Tag Archives: music

Burn

In the hours before we say goodbye to February, 2014– a month in which I have been way too busy for comfort and have posted nothing on this blog– I’ll leave you with this– just to have touched down with this blog, for my own sake. I love this song and I love each of these interpretations of it. I love artists working off each other’s brilliance and making something new with something old or at least older. And I am burning to share more. Which I will do soon.

So here goes– The original. By Ellie Goulding.

And then the Maccabeats own beautiful, brilliant version.

And last but definitely not least, one of my recent favorites, Ashanti Floyd performing Burn.

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music. joy. Ashanti Floyd

I’ve been sick. Bad sinus infection, bad, bad cough, asthma and laryngitis– voiceless for days. I whisper. I’m fine, I’m healing. My two girls at home and others have actually taken very good care of me, but nonetheless this particular version of sick, with many hours spent awake and coughing at night, means a lot of time alone. Tired. My sister had a surgery yesterday, her third in less than a year, for a problem which has recurred and which I hope will continue to be benign and which I hope will resolve altogether. Soon. So I have had her on my mind a lot and my wish for her health and longevity, how much I depend on her and want the best for her.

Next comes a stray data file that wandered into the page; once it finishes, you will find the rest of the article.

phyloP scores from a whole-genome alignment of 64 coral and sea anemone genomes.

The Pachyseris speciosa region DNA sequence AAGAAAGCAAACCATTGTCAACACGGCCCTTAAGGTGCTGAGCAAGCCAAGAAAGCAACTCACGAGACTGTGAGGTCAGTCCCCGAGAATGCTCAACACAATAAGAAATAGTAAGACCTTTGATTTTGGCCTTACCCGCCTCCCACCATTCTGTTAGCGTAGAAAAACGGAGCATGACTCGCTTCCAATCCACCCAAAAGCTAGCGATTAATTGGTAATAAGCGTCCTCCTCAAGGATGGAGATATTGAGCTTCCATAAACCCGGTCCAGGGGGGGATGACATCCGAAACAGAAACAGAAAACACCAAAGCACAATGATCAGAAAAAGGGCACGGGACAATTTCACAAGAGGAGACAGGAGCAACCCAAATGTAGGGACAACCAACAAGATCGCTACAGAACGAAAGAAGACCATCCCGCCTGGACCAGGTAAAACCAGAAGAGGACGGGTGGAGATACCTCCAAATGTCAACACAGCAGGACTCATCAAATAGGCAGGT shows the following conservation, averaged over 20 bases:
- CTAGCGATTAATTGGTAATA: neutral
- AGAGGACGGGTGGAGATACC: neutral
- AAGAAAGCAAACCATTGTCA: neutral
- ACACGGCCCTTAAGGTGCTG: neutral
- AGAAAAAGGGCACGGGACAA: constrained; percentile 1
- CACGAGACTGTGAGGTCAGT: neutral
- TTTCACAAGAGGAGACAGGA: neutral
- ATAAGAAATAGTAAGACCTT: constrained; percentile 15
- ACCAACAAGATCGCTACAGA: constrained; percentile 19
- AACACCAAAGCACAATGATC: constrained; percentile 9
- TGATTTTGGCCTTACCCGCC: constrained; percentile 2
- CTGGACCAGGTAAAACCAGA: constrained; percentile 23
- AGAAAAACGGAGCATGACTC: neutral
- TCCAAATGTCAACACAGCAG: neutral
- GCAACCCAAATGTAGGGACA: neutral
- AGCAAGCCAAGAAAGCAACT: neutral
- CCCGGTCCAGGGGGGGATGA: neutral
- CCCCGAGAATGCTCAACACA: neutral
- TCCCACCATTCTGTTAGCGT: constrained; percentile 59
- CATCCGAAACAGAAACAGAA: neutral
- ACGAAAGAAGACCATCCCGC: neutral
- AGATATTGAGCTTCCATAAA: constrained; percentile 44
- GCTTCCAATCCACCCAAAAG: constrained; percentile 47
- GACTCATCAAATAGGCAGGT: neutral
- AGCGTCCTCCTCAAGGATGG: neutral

I’ve always loved music; and the music I love reaches in deep — birth, death, time passing, fighting for what is right, the depths of connection to the people I know and love, and the connection to the beautiful, vast, interesting, busy, heartbreaking, good world. I often love people who make music. It’s such a pro-human, pro-living, pro-world thing to do.

Last night as my daughter was going to sleep we (in this new kind of world, instead of reading together) pulled her iTouch over with us as she sat in bed, talking to me. She played me a few songs she’s been listening to and though I often like her taste, they didn’t do it for me at all. When she drifted off I searched on the few words I could remember of the now very popular song, Wake Me Up by Avicii (an artist I had never heard of until I searched the song) and found it immediately. I listened to it two or three times. Then I found this cover which is jaw-dropping joyful, alive, hopeful to listen to and to watch.